Journal’s Free Market Fantasies Out of Sync with Real World Reporting

April 13th, 2013 · 2 Comments · economy, journalism, role of government

By Arthur Alpert

I’m sure you have noticed the excellent work of Journal business reporter Kevin Robinson-Avila.

The guy has been writing intelligently and lucidly since his arrival last June, mostly about technology, energy and venture capital. He’s solidified my grasp on how the system works. And I should have written an appreciation earlier.

That said, Journal editors have been impressive, too, in their refusal to recognize or state the implications of his stories.

Instead they continue to retail fanciful tales of free markets and free enterprise, disregarding what he spells out so definitively.

What brought this to mind was a brief Robinson-Avila item on the business page Friday, April 12, about Technology Ventures Corp. laying off five people and shutting offices in California and Idaho.

TVC facilitates technology transfer from Sandia National Labs in cooperation with Lockheed Martin, hired by the U.S. Department of Energy to manage Sandia.

TVC “has also received congressionally directed or ‘earmarked,’ funding as well as grants from the DOE, and other federal agencies to expand its work in New Mexico and other states,” Robinson-Avila noted. And the loss of some of those dollars caused the retrenchment.

So, the feds send my money and yours to TVC to help them take the product of Sandia research – itself paid for by my money and yours – into the private sector.

Hmmm. Free markets? Free enterprise? No, this is government intervention and it’s not free, no matter how you define the word.

No reason to throw a fit, of course; this is nothing new. American enterprise began with government aid – subsidies ranging from the post office to land grant colleges, the Pony Express, canals and railroads.

Also, significantly, Washington raised high tariff walls behind which American enterprise matured from, say, 1816 to, maybe, 50 years ago.

It’s the American Way.

Yet despite the crystal-clear accounts from Robinson-Avila and others of the current government-supported business system, Journal management pretends otherwise. Editors fill the “news” columns and Op Ed pages with imaginative histories and narratives, many from the laissez-faire crowd, in which government’s benevolence is missing.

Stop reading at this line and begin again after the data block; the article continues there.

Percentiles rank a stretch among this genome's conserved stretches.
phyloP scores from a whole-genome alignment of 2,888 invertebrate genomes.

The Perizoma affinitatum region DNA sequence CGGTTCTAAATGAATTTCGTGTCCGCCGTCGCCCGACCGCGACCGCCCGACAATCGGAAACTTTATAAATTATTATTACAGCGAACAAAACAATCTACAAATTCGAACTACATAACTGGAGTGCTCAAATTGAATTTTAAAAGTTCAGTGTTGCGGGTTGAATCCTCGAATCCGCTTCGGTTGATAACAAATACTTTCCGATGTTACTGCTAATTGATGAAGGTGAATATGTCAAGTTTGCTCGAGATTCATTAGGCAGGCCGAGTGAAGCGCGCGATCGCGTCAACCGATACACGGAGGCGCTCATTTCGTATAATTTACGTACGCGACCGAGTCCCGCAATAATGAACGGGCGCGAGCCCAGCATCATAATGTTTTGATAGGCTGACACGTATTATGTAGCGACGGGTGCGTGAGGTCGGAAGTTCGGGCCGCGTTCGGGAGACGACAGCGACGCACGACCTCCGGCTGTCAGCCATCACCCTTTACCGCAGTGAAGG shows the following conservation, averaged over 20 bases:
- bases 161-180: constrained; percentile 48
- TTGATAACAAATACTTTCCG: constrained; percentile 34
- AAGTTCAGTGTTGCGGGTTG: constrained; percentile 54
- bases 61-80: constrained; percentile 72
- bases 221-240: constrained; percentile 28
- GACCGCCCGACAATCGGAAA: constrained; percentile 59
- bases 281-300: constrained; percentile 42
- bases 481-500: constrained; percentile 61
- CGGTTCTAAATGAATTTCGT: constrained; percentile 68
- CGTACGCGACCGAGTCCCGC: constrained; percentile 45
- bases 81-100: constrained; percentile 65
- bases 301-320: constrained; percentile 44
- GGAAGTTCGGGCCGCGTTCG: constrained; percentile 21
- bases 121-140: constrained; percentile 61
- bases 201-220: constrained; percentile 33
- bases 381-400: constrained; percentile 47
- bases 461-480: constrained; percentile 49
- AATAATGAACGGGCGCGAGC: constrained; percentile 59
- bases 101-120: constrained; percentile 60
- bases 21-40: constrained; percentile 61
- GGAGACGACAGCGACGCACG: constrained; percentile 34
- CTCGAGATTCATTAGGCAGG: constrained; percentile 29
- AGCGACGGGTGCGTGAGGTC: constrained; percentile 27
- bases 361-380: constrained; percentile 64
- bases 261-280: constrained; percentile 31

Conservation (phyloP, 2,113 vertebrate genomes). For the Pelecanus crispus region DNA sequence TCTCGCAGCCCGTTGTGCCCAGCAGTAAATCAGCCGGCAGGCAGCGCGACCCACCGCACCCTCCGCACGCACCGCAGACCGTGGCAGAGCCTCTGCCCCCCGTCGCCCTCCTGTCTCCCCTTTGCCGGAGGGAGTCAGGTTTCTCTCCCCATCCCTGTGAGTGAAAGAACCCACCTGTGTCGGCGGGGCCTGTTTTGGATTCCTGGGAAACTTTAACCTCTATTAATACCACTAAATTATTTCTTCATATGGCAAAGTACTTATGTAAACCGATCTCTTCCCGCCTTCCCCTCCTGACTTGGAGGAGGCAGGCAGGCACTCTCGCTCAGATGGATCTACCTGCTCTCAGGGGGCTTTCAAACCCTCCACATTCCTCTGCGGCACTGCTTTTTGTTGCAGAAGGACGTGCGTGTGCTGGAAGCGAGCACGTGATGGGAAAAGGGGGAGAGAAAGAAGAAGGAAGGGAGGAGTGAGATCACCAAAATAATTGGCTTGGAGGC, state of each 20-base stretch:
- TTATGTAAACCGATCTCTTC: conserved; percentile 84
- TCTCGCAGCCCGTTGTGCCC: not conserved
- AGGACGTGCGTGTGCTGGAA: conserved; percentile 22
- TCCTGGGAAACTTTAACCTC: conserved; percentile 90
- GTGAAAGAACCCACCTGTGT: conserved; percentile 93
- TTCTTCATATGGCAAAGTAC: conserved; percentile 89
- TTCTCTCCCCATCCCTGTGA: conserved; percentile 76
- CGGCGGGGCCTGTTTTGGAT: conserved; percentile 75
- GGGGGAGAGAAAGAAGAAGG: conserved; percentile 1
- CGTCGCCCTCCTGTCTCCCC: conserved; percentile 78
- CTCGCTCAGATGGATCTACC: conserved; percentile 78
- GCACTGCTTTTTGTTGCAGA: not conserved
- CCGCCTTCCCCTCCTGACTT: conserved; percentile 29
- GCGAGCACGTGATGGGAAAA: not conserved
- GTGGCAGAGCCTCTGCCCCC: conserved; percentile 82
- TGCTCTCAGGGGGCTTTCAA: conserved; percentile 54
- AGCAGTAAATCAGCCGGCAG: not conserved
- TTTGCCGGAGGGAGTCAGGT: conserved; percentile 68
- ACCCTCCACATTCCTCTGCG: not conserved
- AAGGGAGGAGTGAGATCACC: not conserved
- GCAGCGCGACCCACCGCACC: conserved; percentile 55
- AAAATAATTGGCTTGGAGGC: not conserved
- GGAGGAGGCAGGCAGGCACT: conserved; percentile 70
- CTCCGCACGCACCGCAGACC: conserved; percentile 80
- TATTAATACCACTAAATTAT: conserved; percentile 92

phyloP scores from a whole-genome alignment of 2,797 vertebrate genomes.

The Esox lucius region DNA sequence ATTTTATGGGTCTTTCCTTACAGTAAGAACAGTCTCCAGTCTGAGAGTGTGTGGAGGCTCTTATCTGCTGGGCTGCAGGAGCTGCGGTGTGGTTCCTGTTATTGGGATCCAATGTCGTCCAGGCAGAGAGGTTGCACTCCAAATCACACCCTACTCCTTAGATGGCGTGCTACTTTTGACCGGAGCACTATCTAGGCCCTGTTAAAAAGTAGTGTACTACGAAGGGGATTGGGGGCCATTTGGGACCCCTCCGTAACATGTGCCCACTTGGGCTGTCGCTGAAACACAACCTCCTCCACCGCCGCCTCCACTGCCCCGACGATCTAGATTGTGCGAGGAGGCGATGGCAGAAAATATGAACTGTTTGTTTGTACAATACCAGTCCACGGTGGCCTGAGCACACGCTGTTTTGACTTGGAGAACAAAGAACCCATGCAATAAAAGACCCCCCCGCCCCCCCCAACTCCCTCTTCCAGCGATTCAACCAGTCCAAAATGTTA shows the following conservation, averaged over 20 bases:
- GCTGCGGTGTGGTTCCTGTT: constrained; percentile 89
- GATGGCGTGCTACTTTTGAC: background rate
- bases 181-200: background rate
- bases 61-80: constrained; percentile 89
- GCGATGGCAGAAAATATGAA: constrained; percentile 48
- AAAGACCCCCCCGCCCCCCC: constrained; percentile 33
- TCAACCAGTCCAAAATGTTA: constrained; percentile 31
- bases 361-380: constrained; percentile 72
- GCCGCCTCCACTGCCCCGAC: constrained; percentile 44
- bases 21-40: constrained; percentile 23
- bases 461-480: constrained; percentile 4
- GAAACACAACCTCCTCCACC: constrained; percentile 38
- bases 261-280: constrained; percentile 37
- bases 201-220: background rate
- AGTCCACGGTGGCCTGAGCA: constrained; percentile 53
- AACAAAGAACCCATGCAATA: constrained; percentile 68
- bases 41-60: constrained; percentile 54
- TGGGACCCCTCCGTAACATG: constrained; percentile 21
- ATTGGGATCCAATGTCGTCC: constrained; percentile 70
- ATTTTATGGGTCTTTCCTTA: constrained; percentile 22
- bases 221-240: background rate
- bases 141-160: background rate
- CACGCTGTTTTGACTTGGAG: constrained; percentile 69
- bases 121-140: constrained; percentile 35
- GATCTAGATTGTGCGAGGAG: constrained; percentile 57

For Margaret Thatcher, society didn’t exist. For the Journal, there is no government stimulating, nurturing and protecting business.

Leftists who don’t approve of government-backed business call it socialism for the rich. Liberals and traditional conservatives give thumbs-up to “public-private partnerships.” But they’re describing the same reality.

Not so the Journal. Like “Game of Thrones” fans, it prefers fantasy. So what if the taxpayers underwrite most business, our daily inhabits a never-never land of “free markets” and “free enterprise.”

Coming soon – special coverage of Unicorns gamboling, Fools frolicking and Dragons breathing fire.

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2 Comments so far ↓

  • Gerard Bradley

    Actually, Game of Thrones might furnish some really great models of corporate behavior. JP Morgan Chase as the Lannisters, anyone?

  • Arthur Alpert

    Thanks for the comment, Mr. Bradley. Of course I have no idea what it means because I don’t watch the show. Maybe time to spring for HBO, huh?
    Arthur Alpert
    PS Or, better yet, time to get the original from the (magical) Albuquerque Public Library…..

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